Sunday, 21 February 2016

Ben Hur 1959

Among its many spectacular sequences Ben Hur showcases a colourful naval battle against the Romans and the Macedonians staged by A Arnold Gillespie and his crew in the MGM Lot 3 tank.

A. Arnold Gillespie in his waders in the MGM Lot 3 tank during the Ben Hur sea battle miniatures shoot.

The hero foreground ships were built at 1/6th scale and had molded rubber figures with poseable wire armatures populating the decks. A few of the figures were made to mechanically "walk the decks" while others were mounted to springs to effect some movement. There were motorised mechanisms inside to move the galley oars.

Distant ships were built at a smaller scale while the most distant were photographs of the models mounted on flat board cutouts pulled on tracks outside the tank.

The camera shot at three times normal speed, 72 frames per second while the ships were made to move at around 3 feet (1m) per second. The sinking ship was pulled down into the deeper well part of the tank by two cable and pulley systems.

There are some very interesting detailed layout drawings and photographs of the tank set up in the book The wizard of MGM Memoirs of A. Arnold Gillespie. There is also an interesting and detailed blog article by the author about the planning and filming of some of the miniature shots for Ben Hur on the Wizard of MGM book site.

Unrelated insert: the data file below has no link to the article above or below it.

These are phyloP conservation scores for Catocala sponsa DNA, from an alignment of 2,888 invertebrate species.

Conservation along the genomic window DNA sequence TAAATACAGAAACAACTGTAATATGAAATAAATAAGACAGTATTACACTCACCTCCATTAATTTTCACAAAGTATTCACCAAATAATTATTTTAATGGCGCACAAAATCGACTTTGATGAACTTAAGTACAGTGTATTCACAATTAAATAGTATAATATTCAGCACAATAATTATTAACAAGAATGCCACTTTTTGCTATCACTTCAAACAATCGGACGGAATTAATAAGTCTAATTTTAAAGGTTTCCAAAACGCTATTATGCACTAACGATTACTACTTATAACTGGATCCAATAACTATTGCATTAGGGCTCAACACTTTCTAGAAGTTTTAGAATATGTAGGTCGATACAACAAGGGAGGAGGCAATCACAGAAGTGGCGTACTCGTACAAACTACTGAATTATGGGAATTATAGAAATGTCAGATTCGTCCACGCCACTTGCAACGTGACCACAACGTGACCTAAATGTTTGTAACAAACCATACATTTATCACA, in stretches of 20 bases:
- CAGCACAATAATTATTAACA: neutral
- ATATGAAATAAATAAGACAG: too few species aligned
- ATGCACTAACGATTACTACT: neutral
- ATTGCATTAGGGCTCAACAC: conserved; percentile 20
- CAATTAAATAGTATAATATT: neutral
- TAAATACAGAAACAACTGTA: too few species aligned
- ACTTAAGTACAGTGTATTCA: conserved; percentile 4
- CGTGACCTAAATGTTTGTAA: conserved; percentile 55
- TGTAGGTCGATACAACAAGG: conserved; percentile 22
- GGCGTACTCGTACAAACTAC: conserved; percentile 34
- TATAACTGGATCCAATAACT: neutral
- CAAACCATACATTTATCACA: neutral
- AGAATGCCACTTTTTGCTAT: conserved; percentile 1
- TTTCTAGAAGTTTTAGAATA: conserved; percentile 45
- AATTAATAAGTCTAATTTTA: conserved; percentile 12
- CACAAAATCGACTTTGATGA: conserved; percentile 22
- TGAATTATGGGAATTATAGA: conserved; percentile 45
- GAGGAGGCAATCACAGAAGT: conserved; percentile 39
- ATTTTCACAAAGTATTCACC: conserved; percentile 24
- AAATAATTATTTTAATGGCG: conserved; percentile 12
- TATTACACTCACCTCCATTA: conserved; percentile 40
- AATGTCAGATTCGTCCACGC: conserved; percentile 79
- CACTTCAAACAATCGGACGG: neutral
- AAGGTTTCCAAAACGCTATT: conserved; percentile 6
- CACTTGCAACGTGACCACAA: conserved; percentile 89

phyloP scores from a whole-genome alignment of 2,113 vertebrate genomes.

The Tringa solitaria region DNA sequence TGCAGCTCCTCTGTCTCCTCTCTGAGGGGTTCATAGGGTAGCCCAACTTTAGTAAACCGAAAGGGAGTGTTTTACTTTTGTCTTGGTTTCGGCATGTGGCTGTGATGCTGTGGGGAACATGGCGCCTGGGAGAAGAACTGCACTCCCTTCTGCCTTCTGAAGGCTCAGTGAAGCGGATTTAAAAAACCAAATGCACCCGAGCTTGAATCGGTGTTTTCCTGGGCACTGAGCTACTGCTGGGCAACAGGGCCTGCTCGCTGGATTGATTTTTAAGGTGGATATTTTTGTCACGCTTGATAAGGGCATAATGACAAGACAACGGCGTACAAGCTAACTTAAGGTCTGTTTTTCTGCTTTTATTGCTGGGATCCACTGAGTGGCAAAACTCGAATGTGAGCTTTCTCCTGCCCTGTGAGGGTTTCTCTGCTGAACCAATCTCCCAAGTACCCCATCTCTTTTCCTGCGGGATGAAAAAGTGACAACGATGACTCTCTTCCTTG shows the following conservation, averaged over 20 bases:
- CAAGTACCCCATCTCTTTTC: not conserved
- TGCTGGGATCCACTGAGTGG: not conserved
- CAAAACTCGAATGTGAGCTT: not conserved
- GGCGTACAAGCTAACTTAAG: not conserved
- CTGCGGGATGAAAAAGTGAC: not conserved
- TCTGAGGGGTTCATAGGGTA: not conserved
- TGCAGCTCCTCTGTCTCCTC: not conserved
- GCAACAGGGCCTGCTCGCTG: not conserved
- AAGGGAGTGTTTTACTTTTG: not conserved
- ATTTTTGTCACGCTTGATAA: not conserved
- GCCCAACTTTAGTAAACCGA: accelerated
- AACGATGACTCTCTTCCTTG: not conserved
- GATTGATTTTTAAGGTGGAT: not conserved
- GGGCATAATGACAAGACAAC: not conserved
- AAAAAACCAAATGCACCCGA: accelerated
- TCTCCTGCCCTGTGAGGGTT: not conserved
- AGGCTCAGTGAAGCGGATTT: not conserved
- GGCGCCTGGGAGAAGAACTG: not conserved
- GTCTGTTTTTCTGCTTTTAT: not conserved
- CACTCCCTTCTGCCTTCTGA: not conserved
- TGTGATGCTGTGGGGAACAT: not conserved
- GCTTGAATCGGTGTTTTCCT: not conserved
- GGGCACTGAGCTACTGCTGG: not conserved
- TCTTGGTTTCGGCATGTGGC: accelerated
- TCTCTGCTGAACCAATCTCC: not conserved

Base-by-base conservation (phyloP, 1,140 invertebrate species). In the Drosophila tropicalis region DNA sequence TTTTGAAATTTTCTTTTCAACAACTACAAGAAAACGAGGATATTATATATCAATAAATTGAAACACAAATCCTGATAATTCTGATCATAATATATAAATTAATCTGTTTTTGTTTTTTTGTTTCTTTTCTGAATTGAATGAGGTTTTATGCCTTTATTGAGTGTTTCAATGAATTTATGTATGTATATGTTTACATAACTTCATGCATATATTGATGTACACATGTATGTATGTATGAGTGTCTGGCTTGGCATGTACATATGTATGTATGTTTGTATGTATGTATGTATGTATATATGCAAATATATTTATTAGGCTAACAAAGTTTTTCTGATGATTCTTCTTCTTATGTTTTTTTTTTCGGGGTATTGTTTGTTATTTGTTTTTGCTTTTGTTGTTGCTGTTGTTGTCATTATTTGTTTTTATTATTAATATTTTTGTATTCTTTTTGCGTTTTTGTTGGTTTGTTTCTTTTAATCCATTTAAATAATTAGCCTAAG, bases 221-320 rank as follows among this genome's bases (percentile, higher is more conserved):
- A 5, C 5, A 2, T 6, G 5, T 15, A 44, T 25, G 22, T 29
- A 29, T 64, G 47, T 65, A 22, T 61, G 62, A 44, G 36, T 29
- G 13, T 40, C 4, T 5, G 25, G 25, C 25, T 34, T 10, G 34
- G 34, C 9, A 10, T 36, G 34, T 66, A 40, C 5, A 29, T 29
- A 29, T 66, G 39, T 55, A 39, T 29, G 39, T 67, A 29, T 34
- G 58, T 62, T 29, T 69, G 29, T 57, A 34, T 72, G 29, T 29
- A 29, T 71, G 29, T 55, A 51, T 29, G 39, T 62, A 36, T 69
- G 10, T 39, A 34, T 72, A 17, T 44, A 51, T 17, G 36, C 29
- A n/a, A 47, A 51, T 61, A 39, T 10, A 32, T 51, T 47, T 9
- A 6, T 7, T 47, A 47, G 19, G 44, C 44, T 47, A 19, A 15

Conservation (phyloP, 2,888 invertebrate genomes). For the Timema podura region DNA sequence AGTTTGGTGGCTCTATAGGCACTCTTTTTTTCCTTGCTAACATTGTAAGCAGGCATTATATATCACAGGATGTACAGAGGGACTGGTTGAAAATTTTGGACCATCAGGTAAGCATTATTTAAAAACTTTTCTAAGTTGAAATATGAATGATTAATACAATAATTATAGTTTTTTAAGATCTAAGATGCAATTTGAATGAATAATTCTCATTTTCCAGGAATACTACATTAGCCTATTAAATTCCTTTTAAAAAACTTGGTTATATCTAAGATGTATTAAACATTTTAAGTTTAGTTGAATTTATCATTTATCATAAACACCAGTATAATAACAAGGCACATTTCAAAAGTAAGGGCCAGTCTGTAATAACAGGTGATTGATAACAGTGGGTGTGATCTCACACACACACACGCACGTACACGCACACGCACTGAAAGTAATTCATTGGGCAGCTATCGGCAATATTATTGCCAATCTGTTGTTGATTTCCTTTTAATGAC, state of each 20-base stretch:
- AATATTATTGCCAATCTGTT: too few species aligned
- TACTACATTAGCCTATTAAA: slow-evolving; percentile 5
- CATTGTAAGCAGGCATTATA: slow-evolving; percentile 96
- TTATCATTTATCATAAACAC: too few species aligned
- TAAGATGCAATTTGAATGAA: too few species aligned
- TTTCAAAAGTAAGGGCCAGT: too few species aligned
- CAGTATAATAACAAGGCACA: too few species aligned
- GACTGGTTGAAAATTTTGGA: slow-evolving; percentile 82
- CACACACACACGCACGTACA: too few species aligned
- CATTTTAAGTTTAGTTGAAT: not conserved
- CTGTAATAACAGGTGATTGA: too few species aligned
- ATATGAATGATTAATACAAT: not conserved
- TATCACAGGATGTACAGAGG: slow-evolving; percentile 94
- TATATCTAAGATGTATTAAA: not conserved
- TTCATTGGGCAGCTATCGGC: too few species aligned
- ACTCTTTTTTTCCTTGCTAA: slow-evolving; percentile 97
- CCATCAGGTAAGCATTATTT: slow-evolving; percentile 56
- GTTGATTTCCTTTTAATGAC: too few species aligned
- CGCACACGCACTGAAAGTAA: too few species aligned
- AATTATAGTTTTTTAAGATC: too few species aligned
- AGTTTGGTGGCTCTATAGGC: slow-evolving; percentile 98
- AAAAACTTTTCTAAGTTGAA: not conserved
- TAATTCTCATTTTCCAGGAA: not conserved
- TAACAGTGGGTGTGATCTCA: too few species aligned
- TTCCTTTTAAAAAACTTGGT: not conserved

The photo below shows one of the 1/6th scale models as it is displayed in the Baltimore Convention Center.

One other of the larger ship models was reported to be on display in a Ripleys believe it or not traveling exhibition, in this case at the San Diego Air and Space museum.

In 2012 nineteen smaller models came up for auction. According to the auction description the models were originally built for the 1925  silent version of Ben Hur and refurbished and modified for the 1959 version. They were between 5 and 9 feet long (1.5m - 2.7m) and made of wood with copper hulls. Some still had the rowing mechanisms inside in various states of disrepair. Another auction site has a single model of this series with an intact rowing mechanism and a description stating its use in 1925 but no mention of re-use at all.

Another of these 1925 models in somewhat better condition, can be seen in the National Museum of Ship Models and Sea History, Sadorus, Illinois, USA.



  1. Mike mcclernon7 April 2016 at 03:26

    I had no idea that tors tors tors even used models! I've always wondered where they got so many ships after ww2. Great article! Please sign me up

  2. Where are you located? I would like to talk with you offline about your model building information. please contact me at at your earliest convenience / I need your expertise. thanks

  3. Any images of the rubber 11" models on the decks of these ships ?


  4. I don't have any close up shots. All the photos I have are in the post however the 6th photo, which is black and white, clearly shows the rubber figures on the decks of the model ships.